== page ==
(Evil Me Music)
Putting a cover song as the second track on your CD is ballsy. Either you've got 'em right there, or you've lost 'em forever. For a metal act to put a cover of an Ozzy/Black Sabbath song second on their record? Well, that's pretty much suicidal. Sure, Sabbath can be covered. The Cardigans' cutesy version of "Iron Man" was the cherry on top of First Band on the Moon. But if you're a metal band, you better be able to bring something extra, extra special to "Crazy Train," or you're just going to leave listeners needing a real Ozzy fix.
Sorry to say the gambit does not pay off for St. Madness, a Scottsdale metal band who's album Saintanic struck me as shockingly amateurish given that it was produced by the Valley's closest approximation of Mutt Lange, Larry Elyea, and that the band is 16 years and seven albums deep in to their career. Saintanic is an ambitious effort, but falls short in ways so many younger Phoenix metal bands succeed.
If you're new to the world of St. Madness -- I was -- you'll be interested to know they're doing the Kiss makeup thing, blended with a bit of the Mushroomhead aesthetic. Unfortunately, they're not as fun as Kiss or as badass as Mushroomhead. They also love (ostensibly) them some Satan, as demonstrated in "Don't Piss of Satan," "Demons in my Nutsack" and the title track. I'm not really in to that scene unless it's really spooky (see: Iwatchedherdie.) and I found their efforts to summon the powers of the Black Prince pretty unappealing. Toss is some overdubbed spoken word bits by former president Bush, and an interlude that's supposed to sound like someone being mutilated by a power tool ("More Blood") and we're in full on Insane Clown Posse territory. Eek.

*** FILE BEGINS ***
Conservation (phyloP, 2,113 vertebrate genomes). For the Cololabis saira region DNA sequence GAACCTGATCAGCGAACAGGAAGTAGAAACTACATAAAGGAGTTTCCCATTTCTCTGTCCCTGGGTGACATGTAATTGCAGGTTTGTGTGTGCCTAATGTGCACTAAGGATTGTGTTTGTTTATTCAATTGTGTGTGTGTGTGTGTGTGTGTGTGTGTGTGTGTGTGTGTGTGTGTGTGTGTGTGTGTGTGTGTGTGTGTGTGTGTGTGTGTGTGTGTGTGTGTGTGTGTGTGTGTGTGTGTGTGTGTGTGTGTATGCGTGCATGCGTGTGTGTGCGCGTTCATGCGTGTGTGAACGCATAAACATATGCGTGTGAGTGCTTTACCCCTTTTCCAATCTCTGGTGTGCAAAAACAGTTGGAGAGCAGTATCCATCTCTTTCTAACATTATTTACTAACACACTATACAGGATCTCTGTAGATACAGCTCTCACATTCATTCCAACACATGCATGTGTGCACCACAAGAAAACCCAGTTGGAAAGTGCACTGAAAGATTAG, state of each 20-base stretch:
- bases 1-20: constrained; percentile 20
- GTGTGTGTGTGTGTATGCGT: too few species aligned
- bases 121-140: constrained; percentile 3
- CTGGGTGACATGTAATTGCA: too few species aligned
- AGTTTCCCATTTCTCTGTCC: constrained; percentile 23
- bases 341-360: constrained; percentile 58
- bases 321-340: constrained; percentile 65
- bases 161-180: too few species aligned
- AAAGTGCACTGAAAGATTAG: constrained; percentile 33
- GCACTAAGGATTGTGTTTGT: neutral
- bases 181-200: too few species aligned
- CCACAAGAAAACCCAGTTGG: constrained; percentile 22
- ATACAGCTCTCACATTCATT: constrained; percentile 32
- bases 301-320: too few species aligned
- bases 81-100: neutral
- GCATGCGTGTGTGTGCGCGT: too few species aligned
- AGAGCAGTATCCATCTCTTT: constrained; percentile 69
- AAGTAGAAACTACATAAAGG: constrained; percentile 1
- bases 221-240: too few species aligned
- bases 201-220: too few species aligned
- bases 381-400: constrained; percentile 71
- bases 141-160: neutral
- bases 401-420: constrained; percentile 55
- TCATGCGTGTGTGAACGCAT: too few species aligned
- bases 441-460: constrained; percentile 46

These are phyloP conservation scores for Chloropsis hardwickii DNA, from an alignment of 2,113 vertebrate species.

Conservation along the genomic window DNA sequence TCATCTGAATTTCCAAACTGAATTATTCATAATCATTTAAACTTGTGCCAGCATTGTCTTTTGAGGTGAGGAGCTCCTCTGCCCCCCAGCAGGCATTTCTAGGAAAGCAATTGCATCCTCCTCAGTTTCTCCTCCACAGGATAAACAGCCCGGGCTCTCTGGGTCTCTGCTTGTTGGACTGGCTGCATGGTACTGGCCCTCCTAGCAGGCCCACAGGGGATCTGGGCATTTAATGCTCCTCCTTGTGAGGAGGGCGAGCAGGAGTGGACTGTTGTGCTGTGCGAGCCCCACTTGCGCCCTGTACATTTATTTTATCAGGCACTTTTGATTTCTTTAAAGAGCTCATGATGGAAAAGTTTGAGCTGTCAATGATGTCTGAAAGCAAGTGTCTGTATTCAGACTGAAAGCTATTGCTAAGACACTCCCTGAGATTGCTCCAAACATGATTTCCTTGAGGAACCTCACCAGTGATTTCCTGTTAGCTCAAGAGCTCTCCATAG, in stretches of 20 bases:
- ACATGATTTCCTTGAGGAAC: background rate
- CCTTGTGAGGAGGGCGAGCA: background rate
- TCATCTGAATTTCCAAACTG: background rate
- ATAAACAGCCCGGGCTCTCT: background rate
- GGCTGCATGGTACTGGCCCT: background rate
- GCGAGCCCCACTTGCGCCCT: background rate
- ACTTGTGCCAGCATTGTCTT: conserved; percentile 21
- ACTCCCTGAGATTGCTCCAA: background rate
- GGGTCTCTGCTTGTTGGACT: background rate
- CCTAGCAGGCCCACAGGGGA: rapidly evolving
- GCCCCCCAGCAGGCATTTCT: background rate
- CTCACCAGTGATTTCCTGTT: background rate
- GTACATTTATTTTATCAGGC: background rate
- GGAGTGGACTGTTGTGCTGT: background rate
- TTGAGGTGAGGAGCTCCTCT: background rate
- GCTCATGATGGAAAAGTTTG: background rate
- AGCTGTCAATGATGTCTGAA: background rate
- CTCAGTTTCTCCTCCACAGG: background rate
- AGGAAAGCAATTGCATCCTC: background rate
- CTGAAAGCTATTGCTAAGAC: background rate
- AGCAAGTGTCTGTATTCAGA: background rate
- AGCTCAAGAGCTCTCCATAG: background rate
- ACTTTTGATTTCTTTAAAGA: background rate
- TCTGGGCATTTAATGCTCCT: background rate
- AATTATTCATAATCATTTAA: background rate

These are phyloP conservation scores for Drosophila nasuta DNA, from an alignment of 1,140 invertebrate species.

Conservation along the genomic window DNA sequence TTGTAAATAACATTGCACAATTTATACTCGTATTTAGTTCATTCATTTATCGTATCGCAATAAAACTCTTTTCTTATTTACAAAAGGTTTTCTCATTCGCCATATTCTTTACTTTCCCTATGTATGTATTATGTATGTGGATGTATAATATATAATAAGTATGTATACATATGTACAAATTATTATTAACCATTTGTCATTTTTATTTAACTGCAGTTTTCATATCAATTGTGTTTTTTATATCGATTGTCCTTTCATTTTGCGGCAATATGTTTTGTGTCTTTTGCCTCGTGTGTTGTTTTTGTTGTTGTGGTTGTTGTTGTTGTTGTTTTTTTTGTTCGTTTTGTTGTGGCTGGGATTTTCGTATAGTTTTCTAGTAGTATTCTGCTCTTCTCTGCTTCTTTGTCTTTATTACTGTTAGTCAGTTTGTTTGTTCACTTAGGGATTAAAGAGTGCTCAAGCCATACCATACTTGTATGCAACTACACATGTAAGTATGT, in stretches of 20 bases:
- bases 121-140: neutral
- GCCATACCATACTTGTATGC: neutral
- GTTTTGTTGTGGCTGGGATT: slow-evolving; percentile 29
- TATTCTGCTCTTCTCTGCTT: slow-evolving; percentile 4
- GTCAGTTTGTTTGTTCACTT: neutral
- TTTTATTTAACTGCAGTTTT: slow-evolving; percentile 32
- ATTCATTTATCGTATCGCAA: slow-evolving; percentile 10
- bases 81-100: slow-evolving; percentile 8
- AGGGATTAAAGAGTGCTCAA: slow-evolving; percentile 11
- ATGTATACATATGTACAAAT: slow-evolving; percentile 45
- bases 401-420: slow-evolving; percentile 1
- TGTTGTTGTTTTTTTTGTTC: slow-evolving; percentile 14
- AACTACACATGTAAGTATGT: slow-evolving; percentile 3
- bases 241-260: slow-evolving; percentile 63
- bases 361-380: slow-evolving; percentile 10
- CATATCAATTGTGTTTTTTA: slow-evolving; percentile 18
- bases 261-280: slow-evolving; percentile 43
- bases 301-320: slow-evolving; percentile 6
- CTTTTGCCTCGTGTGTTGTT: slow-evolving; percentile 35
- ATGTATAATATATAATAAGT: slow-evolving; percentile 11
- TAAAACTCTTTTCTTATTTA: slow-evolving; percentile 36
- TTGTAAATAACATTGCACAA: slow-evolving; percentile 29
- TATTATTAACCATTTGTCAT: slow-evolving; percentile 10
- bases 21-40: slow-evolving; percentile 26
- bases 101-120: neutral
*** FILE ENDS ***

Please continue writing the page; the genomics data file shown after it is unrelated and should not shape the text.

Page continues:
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Paradoxically, the most enjoyable track on the record, "BBQ-U" is straight-up satire, a funny little bluegrass number about cannibalism and backyard barbecues. Turns out, when they're not trying to do the Satan thing, St. Madness is pretty funny. Also, the sing-along vocals really work. I could see Dr. Demento spinning this song, and that's a compliment I've not given to any other local band. Unfortunately, "BBQ-U" is followed by a monologue where Satan says, in part, "I'm so pissed off I could grab a jogger in Scottsdale and ass fuck her... ass fuck that fucking whore!" Oof.
The band is hit and miss musically, too. The riffs are solid (the opener, "The Art of Terror" has a nice crunchy one and "Death Drives A Buick" is a hell of a headbanger) but the vocalist, who answers to Prophet, never managed to impress me. And, honestly, if there was any way he could, I think Elyea would get it there. Judging by their live photos, Prophet is probably quite the showman, but that doesn't do any good on an album review.
Toward the end of the record, their cover of J.J. Cale's "Heroin" really sums up what it is to be a face-painted metal act from Scottsdale, but by the 30-second "Demons in My Nutsack" I was pretty sick of the shtick. The following song, the title track, addresses the question the band says they're often asked: Do you really worship Satan? Honestly, I was beyond caring. Regardless of their personal beliefs, I'm pretty sure they're going to hell for that "Crazy Train" cover.